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Thursday, 4 May 1961

Mr DEPUTY SPEAKER - Order! The honorable member's time has expired.

Mr. BANDIDT(Wide Bay) [12.01.- In the short time available to me this morning I propose to discuss the special difficulties of Queensland. From time to time over recent months I have been in communication with various Ministers, pointing out the special difficulties that Queensland has experienced and is still experiencing. Let me mention some of them.

The first main difficulty was caused by the very severe drought that lasted for most of last year. As honorable members know, a State that relies principally on primary production for its income is very severely affected by drought The State's income drops according to the severity of the drought. The worse the drought, the lower the returns, and, as 1 have said, the drought that extended over the greater part of Queensland last year was quite severe.

A further difficulty was caused by the restriction of credit. It is well known, Mr. Deputy Speaker, that the banks have been doing a good job generally and that they have restricted advances. But when one studies the available figures, it seems clear that over a fairly recent period the value of the advances made by the banks to persons engaged in primary industry, expressed as a proportion of the total advances, has declined. In short, the banks regard primary industry as a less attractive field for investment than they did in years gone by. The decline in bank advances to primary industry, coupled with the fall in incomes due to the drought, has created obvious difficulties for primary producers. The position will not be greatly improved this year, apparently, because within the past few days the Department of Agriculture and Stock in Queensland has stated that weather prospects for the coming winter are poor. In fact, at the present time in my electorate, and in many other parts of Queensland, a partial drought is still being experienced, and it is likely to continue through the winter and the spring. In Queensland, on the average, four out of five winters and springs are very dry. We may be lucky this year and have a wet winter and spring after the dry time that most of the State has been experiencing, but this is unlikely.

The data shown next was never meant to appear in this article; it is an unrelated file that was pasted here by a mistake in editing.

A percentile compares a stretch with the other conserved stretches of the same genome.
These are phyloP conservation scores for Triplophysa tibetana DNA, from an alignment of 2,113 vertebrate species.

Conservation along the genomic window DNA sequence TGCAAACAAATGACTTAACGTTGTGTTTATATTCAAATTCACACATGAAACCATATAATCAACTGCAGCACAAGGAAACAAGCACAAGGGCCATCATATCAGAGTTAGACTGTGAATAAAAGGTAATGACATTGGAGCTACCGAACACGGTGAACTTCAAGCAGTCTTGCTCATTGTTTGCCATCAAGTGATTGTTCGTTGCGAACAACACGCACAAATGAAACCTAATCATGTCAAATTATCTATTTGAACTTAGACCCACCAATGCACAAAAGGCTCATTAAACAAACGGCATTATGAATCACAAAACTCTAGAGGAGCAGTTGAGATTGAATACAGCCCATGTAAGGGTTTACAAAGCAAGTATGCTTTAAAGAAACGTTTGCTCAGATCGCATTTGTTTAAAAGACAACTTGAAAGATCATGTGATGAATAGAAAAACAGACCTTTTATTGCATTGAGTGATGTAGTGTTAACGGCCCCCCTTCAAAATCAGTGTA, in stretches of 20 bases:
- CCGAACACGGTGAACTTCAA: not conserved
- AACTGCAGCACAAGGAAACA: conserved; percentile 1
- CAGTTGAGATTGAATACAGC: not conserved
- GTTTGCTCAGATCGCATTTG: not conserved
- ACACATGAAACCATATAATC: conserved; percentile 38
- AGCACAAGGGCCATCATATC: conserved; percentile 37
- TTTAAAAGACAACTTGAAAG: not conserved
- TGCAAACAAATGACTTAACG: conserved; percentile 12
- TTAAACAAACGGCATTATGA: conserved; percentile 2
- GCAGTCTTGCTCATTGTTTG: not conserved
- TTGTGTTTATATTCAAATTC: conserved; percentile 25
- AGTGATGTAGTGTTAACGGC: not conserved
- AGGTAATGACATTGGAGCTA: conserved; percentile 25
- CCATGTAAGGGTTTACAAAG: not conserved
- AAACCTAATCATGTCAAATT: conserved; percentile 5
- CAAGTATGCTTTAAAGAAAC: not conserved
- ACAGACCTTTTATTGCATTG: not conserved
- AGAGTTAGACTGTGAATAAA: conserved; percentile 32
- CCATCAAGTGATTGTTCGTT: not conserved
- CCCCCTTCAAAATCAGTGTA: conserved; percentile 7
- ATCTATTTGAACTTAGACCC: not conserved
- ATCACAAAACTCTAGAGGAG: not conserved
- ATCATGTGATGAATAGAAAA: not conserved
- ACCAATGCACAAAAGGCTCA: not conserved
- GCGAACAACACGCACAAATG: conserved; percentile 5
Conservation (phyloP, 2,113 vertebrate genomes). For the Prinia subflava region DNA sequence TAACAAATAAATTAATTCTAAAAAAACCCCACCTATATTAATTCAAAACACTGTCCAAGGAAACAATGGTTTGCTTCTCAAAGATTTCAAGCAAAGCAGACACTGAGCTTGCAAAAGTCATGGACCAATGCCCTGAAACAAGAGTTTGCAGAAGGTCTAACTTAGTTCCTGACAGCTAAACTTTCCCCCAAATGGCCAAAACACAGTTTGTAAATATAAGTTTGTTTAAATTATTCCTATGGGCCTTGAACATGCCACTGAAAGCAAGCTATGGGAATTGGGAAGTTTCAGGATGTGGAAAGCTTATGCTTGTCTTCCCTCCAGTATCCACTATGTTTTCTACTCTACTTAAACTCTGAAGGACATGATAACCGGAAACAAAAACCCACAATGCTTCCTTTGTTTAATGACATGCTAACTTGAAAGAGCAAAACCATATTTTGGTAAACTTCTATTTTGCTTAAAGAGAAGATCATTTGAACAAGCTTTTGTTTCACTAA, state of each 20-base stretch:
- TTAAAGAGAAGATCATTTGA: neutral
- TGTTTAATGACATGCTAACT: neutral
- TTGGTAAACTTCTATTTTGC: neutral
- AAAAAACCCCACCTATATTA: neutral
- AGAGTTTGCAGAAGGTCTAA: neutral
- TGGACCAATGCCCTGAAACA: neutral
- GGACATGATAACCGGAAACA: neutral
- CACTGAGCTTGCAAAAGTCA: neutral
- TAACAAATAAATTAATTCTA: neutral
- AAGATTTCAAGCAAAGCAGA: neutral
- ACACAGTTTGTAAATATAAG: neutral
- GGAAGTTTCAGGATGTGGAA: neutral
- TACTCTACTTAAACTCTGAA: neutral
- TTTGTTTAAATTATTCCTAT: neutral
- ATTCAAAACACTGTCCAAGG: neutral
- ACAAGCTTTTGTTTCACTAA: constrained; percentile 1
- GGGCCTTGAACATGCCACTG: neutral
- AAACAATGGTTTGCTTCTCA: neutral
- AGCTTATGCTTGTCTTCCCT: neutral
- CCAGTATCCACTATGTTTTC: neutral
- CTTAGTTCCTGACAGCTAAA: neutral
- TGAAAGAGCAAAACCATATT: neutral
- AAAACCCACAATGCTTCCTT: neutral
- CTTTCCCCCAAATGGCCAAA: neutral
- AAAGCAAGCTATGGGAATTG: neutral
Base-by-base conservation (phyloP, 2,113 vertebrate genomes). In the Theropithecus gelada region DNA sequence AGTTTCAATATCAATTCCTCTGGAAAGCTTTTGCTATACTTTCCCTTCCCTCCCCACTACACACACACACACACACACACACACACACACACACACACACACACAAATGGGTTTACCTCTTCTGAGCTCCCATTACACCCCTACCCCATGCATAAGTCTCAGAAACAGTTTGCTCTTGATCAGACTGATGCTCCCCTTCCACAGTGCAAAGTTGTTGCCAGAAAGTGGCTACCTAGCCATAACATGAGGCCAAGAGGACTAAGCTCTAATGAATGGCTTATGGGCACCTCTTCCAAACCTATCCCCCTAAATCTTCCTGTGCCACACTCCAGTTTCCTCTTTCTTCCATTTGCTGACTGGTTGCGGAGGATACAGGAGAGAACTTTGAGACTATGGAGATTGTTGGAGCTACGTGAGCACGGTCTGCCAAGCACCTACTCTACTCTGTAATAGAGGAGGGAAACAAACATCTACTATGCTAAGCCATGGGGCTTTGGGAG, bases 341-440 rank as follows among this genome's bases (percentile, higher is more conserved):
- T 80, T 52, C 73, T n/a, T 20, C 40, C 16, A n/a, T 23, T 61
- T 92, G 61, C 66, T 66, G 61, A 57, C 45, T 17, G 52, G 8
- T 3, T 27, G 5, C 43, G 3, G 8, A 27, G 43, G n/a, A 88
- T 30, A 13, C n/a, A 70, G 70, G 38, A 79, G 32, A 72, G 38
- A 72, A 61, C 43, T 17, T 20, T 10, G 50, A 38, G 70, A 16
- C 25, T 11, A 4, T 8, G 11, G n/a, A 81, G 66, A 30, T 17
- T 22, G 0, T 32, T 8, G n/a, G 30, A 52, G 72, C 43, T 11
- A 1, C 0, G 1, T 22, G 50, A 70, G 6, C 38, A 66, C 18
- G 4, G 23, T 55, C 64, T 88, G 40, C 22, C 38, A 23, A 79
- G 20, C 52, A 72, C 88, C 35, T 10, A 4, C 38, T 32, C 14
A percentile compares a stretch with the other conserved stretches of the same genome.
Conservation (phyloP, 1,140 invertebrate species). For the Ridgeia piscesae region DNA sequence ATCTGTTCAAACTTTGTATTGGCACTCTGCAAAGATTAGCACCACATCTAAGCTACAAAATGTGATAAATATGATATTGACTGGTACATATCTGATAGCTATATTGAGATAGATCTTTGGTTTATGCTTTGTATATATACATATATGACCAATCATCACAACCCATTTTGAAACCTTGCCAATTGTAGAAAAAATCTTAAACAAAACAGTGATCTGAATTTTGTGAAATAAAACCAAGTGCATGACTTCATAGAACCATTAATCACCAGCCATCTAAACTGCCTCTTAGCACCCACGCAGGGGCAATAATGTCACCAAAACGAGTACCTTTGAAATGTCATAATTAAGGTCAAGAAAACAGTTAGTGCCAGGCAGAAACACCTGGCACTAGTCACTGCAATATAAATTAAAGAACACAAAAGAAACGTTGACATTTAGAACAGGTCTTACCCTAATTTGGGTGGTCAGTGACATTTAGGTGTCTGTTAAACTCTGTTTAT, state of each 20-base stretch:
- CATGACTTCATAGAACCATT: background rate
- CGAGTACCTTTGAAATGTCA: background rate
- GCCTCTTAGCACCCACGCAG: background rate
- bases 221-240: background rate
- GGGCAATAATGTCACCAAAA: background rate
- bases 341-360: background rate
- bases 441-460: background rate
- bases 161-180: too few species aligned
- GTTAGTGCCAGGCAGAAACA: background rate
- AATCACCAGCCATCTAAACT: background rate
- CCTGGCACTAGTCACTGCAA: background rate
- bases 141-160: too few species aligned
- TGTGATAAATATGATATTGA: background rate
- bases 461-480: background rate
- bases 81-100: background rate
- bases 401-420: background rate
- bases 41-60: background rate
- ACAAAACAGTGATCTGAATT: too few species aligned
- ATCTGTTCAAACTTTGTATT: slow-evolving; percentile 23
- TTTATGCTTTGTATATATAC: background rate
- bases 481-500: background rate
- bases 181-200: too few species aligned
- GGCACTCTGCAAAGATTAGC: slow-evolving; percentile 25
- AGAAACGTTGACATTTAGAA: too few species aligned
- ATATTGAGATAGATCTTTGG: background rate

I concede that the Government should be commended for the courage it displayed in imposing certain credit restrictions. It did so for a purpose. I think the position is well summed up in the words of Mr. Ian Connell, who is reported in " Canberra Comments ", the official organ of the Associated Chambers of Commerce of Australia, as having said -

There is no reason to doubt that Australia will be able to stem the drain on her international reserves without sending the economy into a forced recession.

The report goes on -

The balance of payments problem, he said, was not a new one and was certainly not caused by the removal of import controls. It bad, in fact, been mainly due to the combined effects of a fall in export prices and the increased demand for imported raw materials and capital equipment resulting from the internal boom which developed rapidly in 1959-60.

Mr. Connellcontinued

The credit restraints which have been applied are, in fact, an orthodox weapon of economic policy. If Australia is to keep her costs in line with costs overseas, she cannot afford to become a hotbed of inflation in a world that is becoming increasingly competitive.

I cannot go into this matter in detail, but I will say that the Government has been successful to a marked degree. In the first place, the Treasurer has made it clear to us that the overseas balance position can be expected to be better at the end of June than it was at the end of December last. That is a remarkable achievement.

Mr Cope - It is borrowed money; it is not ours.

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